‘Sultan’ set to make Rs30 crore from sponsorship for TV premiere

The sponsors for Sultan’s television premiere on Sony Max and Sony Max HD include Colgate, HUL, Mahindra, OPPO, Google among others


A still from Salman Khan’s wrestling film Sultan, directed by Ali Abbas Zafar.
A still from Salman Khan’s wrestling film Sultan, directed by Ali Abbas Zafar.

New Delhi: Three months after its record-shattering performance at the box office, Salman Khan-starrer Sultan is all set for its television premiere on 15 October. The Yash Raj Films produced sports drama will be aired on Sony Max and Sony Max HD and is expected to fetch Sony Pictures Networks about Rs.30 crore in advertising and sponsorship revenue from the premiere. The first airing on Sony Max is expected to be followed by Sultan’s telecast on the flagship Sony Entertainment Television.

Among companies and brands already on board are Colgate as an associate sponsor for the premiere. Packaged consumer goods maker Hindustan Unilever Ltd and automotive firm Mahindra & Mahindra are the ‘co-powered by’ sponsors which are estimated to have paid between Rs.3 crore and Rs.4 crore, according to top media buyers in advertising.

Handset brand OPPO Mobiles is the co-presenter of the film while Google India, apparel brand Raymond, Vivo mobiles, beauty care brand L’Oréal , handset company Intex Technologies, laptop maker Lenovo and French wine and spirit maker Pernod Ricard have bought ad spots. The price tag for the presenting sponsor, OPPO, is pegged at between Rs.6.5 crore and Rs.8 crore. The network is in talks with other brands for the second co-presenter slot.

Sony is eager to make the most from its advertisers since the channel is said to have paid Rs.55-60 crore for Sultan for a period of five years, according to people familiar with the deal who did not wish to be named as the deal size is confidential.

In fact Sony winning the satellite TV rights to Sultan was a surprise considering Salman Khan already had a Rs.500 crore deal with Star India valid until December 2017 and recently renegotiated a Rs.1,000 crore contract with the broadcaster for his 10 upcoming movies. However, since Sultan was produced under the Yash Raj banner, whose chairman Aditya Chopra sells films only to Sony Pictures Networks (SPN), the film went to SPN.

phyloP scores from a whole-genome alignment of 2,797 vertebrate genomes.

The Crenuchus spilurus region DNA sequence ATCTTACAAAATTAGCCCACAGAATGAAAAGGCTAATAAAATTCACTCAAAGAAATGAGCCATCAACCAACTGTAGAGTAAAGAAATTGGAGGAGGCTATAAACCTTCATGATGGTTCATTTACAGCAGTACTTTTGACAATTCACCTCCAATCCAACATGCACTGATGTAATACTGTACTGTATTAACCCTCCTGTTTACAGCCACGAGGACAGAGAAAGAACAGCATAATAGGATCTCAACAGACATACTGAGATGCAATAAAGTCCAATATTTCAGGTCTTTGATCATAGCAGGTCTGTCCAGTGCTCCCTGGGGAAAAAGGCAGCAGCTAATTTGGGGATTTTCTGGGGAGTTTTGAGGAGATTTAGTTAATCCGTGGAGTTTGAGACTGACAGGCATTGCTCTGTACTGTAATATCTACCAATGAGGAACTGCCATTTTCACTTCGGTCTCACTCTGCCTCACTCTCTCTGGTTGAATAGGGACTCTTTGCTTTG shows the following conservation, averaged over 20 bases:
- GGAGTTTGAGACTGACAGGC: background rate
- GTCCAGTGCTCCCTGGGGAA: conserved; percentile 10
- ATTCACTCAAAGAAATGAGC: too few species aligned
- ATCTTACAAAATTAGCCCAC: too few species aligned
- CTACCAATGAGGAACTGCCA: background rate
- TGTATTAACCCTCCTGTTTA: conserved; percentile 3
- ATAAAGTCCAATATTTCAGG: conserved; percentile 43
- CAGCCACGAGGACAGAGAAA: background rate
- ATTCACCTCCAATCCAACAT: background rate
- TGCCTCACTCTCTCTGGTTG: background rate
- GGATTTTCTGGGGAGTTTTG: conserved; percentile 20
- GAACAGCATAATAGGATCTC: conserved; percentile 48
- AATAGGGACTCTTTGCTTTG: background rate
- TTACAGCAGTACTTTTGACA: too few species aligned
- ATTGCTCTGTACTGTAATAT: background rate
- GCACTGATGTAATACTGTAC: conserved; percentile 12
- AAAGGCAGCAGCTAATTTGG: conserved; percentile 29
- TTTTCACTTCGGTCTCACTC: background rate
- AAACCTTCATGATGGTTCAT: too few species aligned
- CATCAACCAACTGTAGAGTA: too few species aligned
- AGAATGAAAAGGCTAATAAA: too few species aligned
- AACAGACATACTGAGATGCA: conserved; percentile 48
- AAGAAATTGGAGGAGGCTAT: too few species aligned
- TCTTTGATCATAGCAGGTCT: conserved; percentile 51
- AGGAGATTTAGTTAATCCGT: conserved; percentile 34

Also read: Decoding star-led satellite TV film deals

Sony hasn’t skimped on promoting the film for the premiere. “With a Salman Khan film, the build-up really matters,” said Vaishali Sharma, senior vice president, marketing, Sony Max cluster. “What we try and focus on, from a creative standpoint, are visuals, dialogues, imagery, storyline and little snippets on aspects that didn’t come through during the promotions before the theatrical release. For us, a film like Sultan means a really big campaign so certain insights can create a lot of interest in the film.”

The film is also being promoted on television channels across genres—music, kids and news (both English and regional). There is focus on radio campaigns in cities like Mumbai and Delhi and print promotions especially in smaller cities in Maharashtra, Punjab, Rajasthan and Chattisgarh.

There is a major thrust on building awareness through digital platforms like Facebook, Twitter and Instagram.

The film, which made more than Rs.300 crore at the box office according to movie website Bollywood Hungama, has come to the small screen three months after theatrical release, a move which would have seemed unusual two or three years ago when the window for satellite premieres would range anywhere between six and nine months.

“I think one of the big reasons it’s happening is that the whole economics has changed,” said Neeraj Vyas, senior vice president and business head, Sony Max cluster, Sony Pictures Network. “Way back in the 70s and 80s, you had a movie running for 25, 50 or even 100 weeks, but with the number of screens going up, the first weekend is becoming a critical reality to the success or failure of a film. A lot of money is made in the first week itself. Clearly the screen time for a majority of new films has shortened and that has led to the window becoming shorter between theatrical release and TV.”

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